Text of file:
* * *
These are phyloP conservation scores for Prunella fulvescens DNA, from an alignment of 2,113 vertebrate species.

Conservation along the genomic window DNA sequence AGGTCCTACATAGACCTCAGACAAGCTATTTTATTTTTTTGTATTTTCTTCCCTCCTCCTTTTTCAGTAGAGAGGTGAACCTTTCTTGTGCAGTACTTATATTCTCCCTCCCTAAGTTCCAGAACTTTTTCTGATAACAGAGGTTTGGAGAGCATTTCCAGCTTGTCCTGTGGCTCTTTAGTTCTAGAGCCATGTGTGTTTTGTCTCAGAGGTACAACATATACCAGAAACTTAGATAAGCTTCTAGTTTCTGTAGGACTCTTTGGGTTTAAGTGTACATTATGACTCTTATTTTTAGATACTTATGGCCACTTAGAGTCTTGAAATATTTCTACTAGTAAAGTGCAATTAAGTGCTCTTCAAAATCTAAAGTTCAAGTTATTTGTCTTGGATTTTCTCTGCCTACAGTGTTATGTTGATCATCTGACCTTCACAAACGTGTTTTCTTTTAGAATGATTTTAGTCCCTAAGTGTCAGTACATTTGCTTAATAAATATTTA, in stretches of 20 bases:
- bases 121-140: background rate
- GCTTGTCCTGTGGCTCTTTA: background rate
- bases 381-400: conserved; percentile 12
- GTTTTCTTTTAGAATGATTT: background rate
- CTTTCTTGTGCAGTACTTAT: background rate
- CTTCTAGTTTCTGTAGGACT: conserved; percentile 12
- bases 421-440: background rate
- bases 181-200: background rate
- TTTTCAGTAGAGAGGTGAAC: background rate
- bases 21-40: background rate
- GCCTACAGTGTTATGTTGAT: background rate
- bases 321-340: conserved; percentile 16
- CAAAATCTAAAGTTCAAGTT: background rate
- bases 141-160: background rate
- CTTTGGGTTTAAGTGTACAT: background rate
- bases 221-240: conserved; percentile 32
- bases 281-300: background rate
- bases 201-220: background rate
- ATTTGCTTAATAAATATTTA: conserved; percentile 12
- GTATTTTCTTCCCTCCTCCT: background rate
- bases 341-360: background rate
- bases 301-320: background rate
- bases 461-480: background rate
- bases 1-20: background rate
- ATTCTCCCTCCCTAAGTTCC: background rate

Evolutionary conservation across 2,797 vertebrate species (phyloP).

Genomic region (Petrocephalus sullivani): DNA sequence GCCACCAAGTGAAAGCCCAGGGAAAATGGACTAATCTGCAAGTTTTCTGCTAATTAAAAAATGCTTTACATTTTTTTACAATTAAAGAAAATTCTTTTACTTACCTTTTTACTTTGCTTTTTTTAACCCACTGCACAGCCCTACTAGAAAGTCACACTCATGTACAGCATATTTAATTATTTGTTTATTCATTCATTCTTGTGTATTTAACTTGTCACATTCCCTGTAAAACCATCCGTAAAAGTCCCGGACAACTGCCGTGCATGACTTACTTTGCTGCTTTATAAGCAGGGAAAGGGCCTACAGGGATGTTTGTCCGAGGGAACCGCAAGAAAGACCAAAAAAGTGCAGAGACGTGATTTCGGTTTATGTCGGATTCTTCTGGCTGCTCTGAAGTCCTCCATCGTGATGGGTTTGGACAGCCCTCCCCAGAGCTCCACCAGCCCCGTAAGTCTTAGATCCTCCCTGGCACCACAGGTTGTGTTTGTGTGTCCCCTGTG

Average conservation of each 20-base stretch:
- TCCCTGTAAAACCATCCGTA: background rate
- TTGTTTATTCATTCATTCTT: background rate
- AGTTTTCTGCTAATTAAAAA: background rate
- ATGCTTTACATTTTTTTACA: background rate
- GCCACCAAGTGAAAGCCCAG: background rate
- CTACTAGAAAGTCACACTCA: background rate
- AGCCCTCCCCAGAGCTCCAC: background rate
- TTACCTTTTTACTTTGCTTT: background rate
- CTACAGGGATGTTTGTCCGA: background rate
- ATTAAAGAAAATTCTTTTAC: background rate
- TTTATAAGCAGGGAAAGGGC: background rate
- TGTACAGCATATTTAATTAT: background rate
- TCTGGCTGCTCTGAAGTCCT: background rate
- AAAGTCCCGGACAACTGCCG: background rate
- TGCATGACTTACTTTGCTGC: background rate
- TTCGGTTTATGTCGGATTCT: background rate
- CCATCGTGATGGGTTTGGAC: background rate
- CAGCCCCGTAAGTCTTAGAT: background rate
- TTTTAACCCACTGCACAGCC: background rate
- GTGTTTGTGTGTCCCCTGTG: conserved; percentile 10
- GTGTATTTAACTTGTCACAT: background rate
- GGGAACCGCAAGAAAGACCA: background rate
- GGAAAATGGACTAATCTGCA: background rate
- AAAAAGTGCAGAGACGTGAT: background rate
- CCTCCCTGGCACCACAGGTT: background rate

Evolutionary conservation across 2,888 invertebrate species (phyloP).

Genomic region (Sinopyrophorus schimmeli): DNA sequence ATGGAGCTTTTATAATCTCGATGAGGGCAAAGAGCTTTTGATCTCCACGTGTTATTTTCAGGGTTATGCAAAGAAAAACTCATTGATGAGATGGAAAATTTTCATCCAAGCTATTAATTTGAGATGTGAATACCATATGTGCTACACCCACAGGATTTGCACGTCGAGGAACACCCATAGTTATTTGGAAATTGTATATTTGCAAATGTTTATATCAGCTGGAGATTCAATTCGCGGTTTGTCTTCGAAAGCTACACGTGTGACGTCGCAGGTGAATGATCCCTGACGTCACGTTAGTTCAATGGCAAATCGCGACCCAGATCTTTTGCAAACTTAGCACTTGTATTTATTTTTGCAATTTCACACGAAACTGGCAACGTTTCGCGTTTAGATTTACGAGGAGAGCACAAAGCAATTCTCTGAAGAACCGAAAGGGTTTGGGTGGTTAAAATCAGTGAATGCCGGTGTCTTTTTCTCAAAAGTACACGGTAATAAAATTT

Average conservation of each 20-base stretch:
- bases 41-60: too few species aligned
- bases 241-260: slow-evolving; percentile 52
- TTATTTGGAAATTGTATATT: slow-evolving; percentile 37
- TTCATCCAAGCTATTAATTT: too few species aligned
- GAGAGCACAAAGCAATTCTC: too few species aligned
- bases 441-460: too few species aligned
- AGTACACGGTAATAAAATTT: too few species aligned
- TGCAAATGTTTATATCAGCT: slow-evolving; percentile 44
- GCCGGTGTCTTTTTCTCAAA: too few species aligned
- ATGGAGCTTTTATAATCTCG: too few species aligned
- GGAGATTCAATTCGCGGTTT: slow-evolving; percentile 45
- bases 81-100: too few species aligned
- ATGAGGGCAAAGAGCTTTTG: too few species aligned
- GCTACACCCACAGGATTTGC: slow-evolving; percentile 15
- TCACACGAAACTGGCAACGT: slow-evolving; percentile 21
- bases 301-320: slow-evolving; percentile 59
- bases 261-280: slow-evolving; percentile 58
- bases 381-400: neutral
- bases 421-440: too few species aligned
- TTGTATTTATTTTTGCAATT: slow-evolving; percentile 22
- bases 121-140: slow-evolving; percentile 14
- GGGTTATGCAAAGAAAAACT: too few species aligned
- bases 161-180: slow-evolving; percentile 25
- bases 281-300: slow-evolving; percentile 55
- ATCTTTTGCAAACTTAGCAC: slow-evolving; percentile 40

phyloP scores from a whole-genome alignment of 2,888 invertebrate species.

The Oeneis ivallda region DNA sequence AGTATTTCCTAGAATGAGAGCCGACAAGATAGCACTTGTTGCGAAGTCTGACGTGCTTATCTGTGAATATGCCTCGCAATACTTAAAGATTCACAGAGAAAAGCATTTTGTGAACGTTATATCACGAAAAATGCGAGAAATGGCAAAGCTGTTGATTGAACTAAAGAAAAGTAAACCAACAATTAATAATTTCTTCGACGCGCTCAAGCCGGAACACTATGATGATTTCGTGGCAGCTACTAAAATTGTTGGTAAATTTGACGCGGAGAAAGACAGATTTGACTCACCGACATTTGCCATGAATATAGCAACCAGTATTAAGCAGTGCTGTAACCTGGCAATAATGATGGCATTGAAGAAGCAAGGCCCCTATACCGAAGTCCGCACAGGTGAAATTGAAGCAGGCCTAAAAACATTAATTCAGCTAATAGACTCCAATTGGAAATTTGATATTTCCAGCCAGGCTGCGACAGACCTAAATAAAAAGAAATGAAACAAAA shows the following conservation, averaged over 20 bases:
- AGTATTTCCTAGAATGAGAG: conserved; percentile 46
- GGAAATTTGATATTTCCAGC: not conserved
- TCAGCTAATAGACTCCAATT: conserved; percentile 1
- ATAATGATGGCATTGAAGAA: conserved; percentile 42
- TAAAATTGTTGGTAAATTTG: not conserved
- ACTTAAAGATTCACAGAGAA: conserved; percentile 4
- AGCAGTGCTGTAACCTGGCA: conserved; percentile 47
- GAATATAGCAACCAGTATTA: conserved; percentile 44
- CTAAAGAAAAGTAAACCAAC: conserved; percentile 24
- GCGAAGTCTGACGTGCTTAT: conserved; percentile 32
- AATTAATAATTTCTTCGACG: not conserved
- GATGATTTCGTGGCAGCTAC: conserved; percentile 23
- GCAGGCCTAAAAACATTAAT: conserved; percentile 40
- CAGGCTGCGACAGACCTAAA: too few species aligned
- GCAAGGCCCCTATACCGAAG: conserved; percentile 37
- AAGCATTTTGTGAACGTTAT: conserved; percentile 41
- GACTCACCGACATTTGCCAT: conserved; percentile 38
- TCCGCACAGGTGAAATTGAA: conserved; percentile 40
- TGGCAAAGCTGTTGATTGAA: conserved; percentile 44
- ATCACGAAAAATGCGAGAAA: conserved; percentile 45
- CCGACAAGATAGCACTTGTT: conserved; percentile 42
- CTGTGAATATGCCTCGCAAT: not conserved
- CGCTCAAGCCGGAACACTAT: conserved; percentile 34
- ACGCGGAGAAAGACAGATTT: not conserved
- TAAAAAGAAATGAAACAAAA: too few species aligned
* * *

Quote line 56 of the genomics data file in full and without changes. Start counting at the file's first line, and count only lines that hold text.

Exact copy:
Evolutionary conservation across 2,888 invertebrate species (phyloP).